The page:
Archive for Dram du Jour

Tonight’s Dram

Highland Park 21
Sold Exclusively via Travel Retail

This is one of my favorites, and one of the best HP expressions I have ever owned. I hear that there is a -23 that is very good, but I haven’t had the pleasure. The -21 has the usual citrus notes you’d expect from Highland Park. In the nose I get a hint of peat with Tangerines and oaky caramels and vanillas with some wet leather and baking/mulling spices. On the palate there is a wonderful mix of oiliness and seawater (the texture is thin, yet it coats the mouth nicely). The finish develops over a few minutes and I get lovely peat in there with what can only be described as Apple cider or perhaps Quince. The finish has fruity/floral notes that are unexpected.

This expression is smoother than the -18 and I like it very much. You can get it at the SFO international terminal for $105 (price observed 2 months ago). It’s also available at LHR for £60. That’s where I got mine, through the efforts of a good friend.

Back Home on the Ranch

It’s GREAT to be home! Today’s dram:

Eagle RareSingle BarrelKentucky Straight Bourbon Whiskey

Aged 10 Years

Barrel #103 Hand-Selected by Draeger’s

Starting tomorrow (or this weekend), a series on the details of distilling.

Tonight’s Dram: Links Carnoustie (14)

Butterscotch and leather, cloves and a hint of coconut and banana among the other dark/dried fruit notes. A bit of iodine in the nose. I love this one.

Mechanics of Taste

I have to admit that this is a tough thing to write about. The physiology of taste is something that is very personal, and tied to the sense of smell as well. When you drink whisky, those senses plus the “feel” in the mouth are all involved, and even sight.

I am tasting Port Charlotte PC6 “Cuairt Beatha” now, and it’s much more mellow than the PC5, which was like a wild winter storm in comparison. Not that I didn’t like it. 🙂 I’m conserving my PC5, else I’d do a side-by-side tasting right now. The first sense involved when drinking whisky is olfactory: The smell is not just peaty. There is a nice subtle sweetness, almost brown sugar, in the nose, and as you may know, a lot of alcohol. It’s 61.6% ABV, so I added a splash of water.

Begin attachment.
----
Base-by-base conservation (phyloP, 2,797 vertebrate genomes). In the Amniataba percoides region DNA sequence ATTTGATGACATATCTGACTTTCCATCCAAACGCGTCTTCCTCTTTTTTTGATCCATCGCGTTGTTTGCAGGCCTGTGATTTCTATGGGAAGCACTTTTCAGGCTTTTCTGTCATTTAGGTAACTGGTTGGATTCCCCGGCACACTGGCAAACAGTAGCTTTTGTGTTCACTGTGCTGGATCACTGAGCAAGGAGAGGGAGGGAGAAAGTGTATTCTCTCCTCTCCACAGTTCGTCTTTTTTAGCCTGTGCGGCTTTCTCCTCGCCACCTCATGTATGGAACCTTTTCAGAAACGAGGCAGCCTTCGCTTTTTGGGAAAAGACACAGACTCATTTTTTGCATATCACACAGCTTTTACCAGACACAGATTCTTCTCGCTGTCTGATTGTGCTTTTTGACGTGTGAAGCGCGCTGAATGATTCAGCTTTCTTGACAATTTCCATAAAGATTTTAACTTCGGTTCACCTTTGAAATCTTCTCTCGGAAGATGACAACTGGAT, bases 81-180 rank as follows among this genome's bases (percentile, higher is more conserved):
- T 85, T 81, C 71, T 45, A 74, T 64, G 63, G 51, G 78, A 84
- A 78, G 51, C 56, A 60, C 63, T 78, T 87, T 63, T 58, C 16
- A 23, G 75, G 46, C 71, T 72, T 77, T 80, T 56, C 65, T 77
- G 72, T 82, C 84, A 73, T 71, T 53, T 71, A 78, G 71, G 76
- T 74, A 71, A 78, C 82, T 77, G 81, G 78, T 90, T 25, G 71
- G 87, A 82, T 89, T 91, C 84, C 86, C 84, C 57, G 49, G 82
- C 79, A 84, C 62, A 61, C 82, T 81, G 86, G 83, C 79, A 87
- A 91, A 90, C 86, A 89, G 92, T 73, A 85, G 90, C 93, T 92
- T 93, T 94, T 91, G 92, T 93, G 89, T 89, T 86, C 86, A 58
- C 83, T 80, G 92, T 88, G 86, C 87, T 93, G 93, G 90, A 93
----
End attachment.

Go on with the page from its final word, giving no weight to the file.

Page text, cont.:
Anyway, when I taste it, I swirl it around in my whole mouth. There are taste buds all around the inside of your mouth, even though most by far are on the tongue. After the initial “burn” of the alcohol, there is a nice sense of sherry and bourbon oak notes, undercurrents of vanilla and caramel, that evolve into dark and/or dried fruits like plums, raisins, and I definitely get brown sugar. The sensations evolve across the tongue as well. I get the sweetness from different parts and as the flavor profile evolves, I am left with the afterglow of the fruit and oak notes.

The nice final parting shot comes from the vapors coating the throat that you can smell when you exhale. It’s a wonderful experience and it involves so many senses. I suppose the one sense I didn’t mention is sight. One of the wonderful things is the anticipation of the coming smell and taste, and it starts when you look at the bottle. Before I had even opened it I was able to tell — just by the color — that this was aged in Sherry butts. It’s much redder than whisky that’s aged in ex-bourbon barrels. [Ohh…nice — just got a black cherry sensation!]

Anyway, the whisky experience starts as soon as you heft the bottle out of the can and pull out the cork. It’s a multi-sensory experience and it involves, I would presume, a lot of the brain running in parallel. I combine what I sense with what I know about who made it, where it came from, and if I have ever visited, those memories as well. After all that, it’s good for you, too! A dram a day is definitely very good for the health.

BTW, Cuiart Beatha is Scottish Gaelic for “Walk of Life” — and that word “Beatha” is also used in the phrase Uisge Beatha, which means “Water of Life” and Uisge is the source of the word “whisky.” It’s essentially how Uisge is pronounced. Not being a Scot, I’ll never be able to modulate it exactly correctly.

On a hot day…I still drink Bruichladdich

It was 90+ degrees (F) here today, and as a result I might not go for a heavily peated high-ABV whisky, but the Bruichladdich’s I have in the house are very nice. Tonight’s dessert was mountain blueberry pie (my wife is an awesome baker!) after which I had some of the Bruichladdich Links Carnoustie. Yum!

With that said, I am looking forward to cooler weather, and some rain. I just checked and it looks like Islay is getting some rain in the near future, which is pretty much par for the course from what I can tell. This Winter, I’m really looking forward to my Port Charlotte PC7. I’m conserving my PC5 until I get the full range of the pre-production series. It’s shaping up very nicely, but two points don’t really constitute a data set from which conclusions can be drawn. Can you tell I was a Physicist by education? 😉

mini-review of 14-yr.-old Links “Carnoustie”

Well, this is a mini-review since I’m writing on my iPhone.

Based on the color, this whisky wasn’t aged only in bourbon casks — it isn’t so dark as to indicate long-term exposure to Sherry butts or Port pipes.

It’s got a lovely caramel color (natural of course!) and there is a hint of peat in the nose. It reminds me a bit of Highland Park 18 in the citrus flavors. The finish is very nice. What I get in the mouth is toffee and other sweet flavors. And of course, it’s got the lovely barley flavors — it’s whisky, after all! — and a small amount of peat (I think). It’s 46% ABV so it really does not need water.